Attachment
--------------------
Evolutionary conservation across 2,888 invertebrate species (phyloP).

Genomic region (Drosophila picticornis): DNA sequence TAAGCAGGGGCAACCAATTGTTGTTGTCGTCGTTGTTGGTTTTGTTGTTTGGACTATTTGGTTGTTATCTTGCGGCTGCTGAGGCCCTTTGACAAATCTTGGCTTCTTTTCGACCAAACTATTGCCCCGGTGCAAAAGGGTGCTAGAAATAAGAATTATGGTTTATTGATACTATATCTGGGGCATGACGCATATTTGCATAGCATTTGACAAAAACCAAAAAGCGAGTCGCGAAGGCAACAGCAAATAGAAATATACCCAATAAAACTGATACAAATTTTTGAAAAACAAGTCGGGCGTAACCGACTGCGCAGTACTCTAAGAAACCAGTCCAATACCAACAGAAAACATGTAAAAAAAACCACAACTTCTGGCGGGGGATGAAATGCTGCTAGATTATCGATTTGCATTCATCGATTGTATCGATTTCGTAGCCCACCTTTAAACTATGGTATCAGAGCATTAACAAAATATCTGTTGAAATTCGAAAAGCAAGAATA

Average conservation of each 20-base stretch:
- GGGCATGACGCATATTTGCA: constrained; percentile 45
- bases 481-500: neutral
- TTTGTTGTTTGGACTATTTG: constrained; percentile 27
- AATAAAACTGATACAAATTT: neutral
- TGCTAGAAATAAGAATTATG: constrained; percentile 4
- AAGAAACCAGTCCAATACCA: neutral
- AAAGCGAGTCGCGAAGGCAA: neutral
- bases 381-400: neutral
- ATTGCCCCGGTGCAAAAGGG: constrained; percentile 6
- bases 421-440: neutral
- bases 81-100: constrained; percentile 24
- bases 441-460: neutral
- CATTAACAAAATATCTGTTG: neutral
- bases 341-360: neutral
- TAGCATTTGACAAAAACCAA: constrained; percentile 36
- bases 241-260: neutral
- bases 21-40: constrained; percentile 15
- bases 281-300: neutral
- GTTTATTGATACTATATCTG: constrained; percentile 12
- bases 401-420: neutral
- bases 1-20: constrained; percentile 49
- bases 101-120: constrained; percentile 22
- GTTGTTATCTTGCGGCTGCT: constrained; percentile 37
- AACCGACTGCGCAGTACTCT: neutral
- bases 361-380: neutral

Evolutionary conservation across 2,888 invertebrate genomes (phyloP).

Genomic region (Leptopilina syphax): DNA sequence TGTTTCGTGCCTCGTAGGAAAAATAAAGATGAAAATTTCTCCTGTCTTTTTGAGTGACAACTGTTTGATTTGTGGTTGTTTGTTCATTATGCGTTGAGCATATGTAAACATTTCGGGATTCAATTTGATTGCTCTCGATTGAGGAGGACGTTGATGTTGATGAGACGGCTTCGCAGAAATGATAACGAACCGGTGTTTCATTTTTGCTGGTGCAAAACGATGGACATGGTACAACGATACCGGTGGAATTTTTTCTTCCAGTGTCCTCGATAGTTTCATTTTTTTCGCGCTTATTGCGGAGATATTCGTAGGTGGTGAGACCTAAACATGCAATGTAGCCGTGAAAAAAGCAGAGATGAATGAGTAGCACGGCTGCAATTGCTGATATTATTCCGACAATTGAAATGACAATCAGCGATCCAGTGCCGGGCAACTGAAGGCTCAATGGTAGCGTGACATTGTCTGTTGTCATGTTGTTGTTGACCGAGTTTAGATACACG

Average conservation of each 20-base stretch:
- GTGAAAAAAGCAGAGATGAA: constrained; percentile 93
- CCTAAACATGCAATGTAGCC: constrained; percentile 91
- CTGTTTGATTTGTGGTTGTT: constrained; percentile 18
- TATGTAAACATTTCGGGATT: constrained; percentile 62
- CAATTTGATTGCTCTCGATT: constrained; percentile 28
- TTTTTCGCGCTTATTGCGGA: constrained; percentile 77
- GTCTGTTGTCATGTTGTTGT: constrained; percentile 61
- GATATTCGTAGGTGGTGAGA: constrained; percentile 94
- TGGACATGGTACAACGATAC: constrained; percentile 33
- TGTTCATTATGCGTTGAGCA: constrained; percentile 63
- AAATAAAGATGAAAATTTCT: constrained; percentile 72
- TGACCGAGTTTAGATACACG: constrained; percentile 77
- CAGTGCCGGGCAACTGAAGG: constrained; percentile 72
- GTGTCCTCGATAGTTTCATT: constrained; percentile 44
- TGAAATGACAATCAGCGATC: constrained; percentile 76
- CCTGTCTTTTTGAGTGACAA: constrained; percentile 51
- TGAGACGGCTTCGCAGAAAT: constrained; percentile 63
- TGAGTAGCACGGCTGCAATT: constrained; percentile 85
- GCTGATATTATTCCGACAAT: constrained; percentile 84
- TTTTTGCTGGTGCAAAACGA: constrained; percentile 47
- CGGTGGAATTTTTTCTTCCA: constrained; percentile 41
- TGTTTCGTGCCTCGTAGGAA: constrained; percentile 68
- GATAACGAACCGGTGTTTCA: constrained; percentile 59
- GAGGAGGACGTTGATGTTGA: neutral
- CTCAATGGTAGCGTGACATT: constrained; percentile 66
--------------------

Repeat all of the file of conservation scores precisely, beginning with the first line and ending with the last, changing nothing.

Evolutionary conservation across 2,888 invertebrate species (phyloP).

Genomic region (Drosophila picticornis): DNA sequence TAAGCAGGGGCAACCAATTGTTGTTGTCGTCGTTGTTGGTTTTGTTGTTTGGACTATTTGGTTGTTATCTTGCGGCTGCTGAGGCCCTTTGACAAATCTTGGCTTCTTTTCGACCAAACTATTGCCCCGGTGCAAAAGGGTGCTAGAAATAAGAATTATGGTTTATTGATACTATATCTGGGGCATGACGCATATTTGCATAGCATTTGACAAAAACCAAAAAGCGAGTCGCGAAGGCAACAGCAAATAGAAATATACCCAATAAAACTGATACAAATTTTTGAAAAACAAGTCGGGCGTAACCGACTGCGCAGTACTCTAAGAAACCAGTCCAATACCAACAGAAAACATGTAAAAAAAACCACAACTTCTGGCGGGGGATGAAATGCTGCTAGATTATCGATTTGCATTCATCGATTGTATCGATTTCGTAGCCCACCTTTAAACTATGGTATCAGAGCATTAACAAAATATCTGTTGAAATTCGAAAAGCAAGAATA

Average conservation of each 20-base stretch:
- GGGCATGACGCATATTTGCA: constrained; percentile 45
- bases 481-500: neutral
- TTTGTTGTTTGGACTATTTG: constrained; percentile 27
- AATAAAACTGATACAAATTT: neutral
- TGCTAGAAATAAGAATTATG: constrained; percentile 4
- AAGAAACCAGTCCAATACCA: neutral
- AAAGCGAGTCGCGAAGGCAA: neutral
- bases 381-400: neutral
- ATTGCCCCGGTGCAAAAGGG: constrained; percentile 6
- bases 421-440: neutral
- bases 81-100: constrained; percentile 24
- bases 441-460: neutral
- CATTAACAAAATATCTGTTG: neutral
- bases 341-360: neutral
- TAGCATTTGACAAAAACCAA: constrained; percentile 36
- bases 241-260: neutral
- bases 21-40: constrained; percentile 15
- bases 281-300: neutral
- GTTTATTGATACTATATCTG: constrained; percentile 12
- bases 401-420: neutral
- bases 1-20: constrained; percentile 49
- bases 101-120: constrained; percentile 22
- GTTGTTATCTTGCGGCTGCT: constrained; percentile 37
- AACCGACTGCGCAGTACTCT: neutral
- bases 361-380: neutral

Evolutionary conservation across 2,888 invertebrate genomes (phyloP).

Genomic region (Leptopilina syphax): DNA sequence TGTTTCGTGCCTCGTAGGAAAAATAAAGATGAAAATTTCTCCTGTCTTTTTGAGTGACAACTGTTTGATTTGTGGTTGTTTGTTCATTATGCGTTGAGCATATGTAAACATTTCGGGATTCAATTTGATTGCTCTCGATTGAGGAGGACGTTGATGTTGATGAGACGGCTTCGCAGAAATGATAACGAACCGGTGTTTCATTTTTGCTGGTGCAAAACGATGGACATGGTACAACGATACCGGTGGAATTTTTTCTTCCAGTGTCCTCGATAGTTTCATTTTTTTCGCGCTTATTGCGGAGATATTCGTAGGTGGTGAGACCTAAACATGCAATGTAGCCGTGAAAAAAGCAGAGATGAATGAGTAGCACGGCTGCAATTGCTGATATTATTCCGACAATTGAAATGACAATCAGCGATCCAGTGCCGGGCAACTGAAGGCTCAATGGTAGCGTGACATTGTCTGTTGTCATGTTGTTGTTGACCGAGTTTAGATACACG

Average conservation of each 20-base stretch:
- GTGAAAAAAGCAGAGATGAA: constrained; percentile 93
- CCTAAACATGCAATGTAGCC: constrained; percentile 91
- CTGTTTGATTTGTGGTTGTT: constrained; percentile 18
- TATGTAAACATTTCGGGATT: constrained; percentile 62
- CAATTTGATTGCTCTCGATT: constrained; percentile 28
- TTTTTCGCGCTTATTGCGGA: constrained; percentile 77
- GTCTGTTGTCATGTTGTTGT: constrained; percentile 61
- GATATTCGTAGGTGGTGAGA: constrained; percentile 94
- TGGACATGGTACAACGATAC: constrained; percentile 33
- TGTTCATTATGCGTTGAGCA: constrained; percentile 63
- AAATAAAGATGAAAATTTCT: constrained; percentile 72
- TGACCGAGTTTAGATACACG: constrained; percentile 77
- CAGTGCCGGGCAACTGAAGG: constrained; percentile 72
- GTGTCCTCGATAGTTTCATT: constrained; percentile 44
- TGAAATGACAATCAGCGATC: constrained; percentile 76
- CCTGTCTTTTTGAGTGACAA: constrained; percentile 51
- TGAGACGGCTTCGCAGAAAT: constrained; percentile 63
- TGAGTAGCACGGCTGCAATT: constrained; percentile 85
- GCTGATATTATTCCGACAAT: constrained; percentile 84
- TTTTTGCTGGTGCAAAACGA: constrained; percentile 47
- CGGTGGAATTTTTTCTTCCA: constrained; percentile 41
- TGTTTCGTGCCTCGTAGGAA: constrained; percentile 68
- GATAACGAACCGGTGTTTCA: constrained; percentile 59
- GAGGAGGACGTTGATGTTGA: neutral
- CTCAATGGTAGCGTGACATT: constrained; percentile 66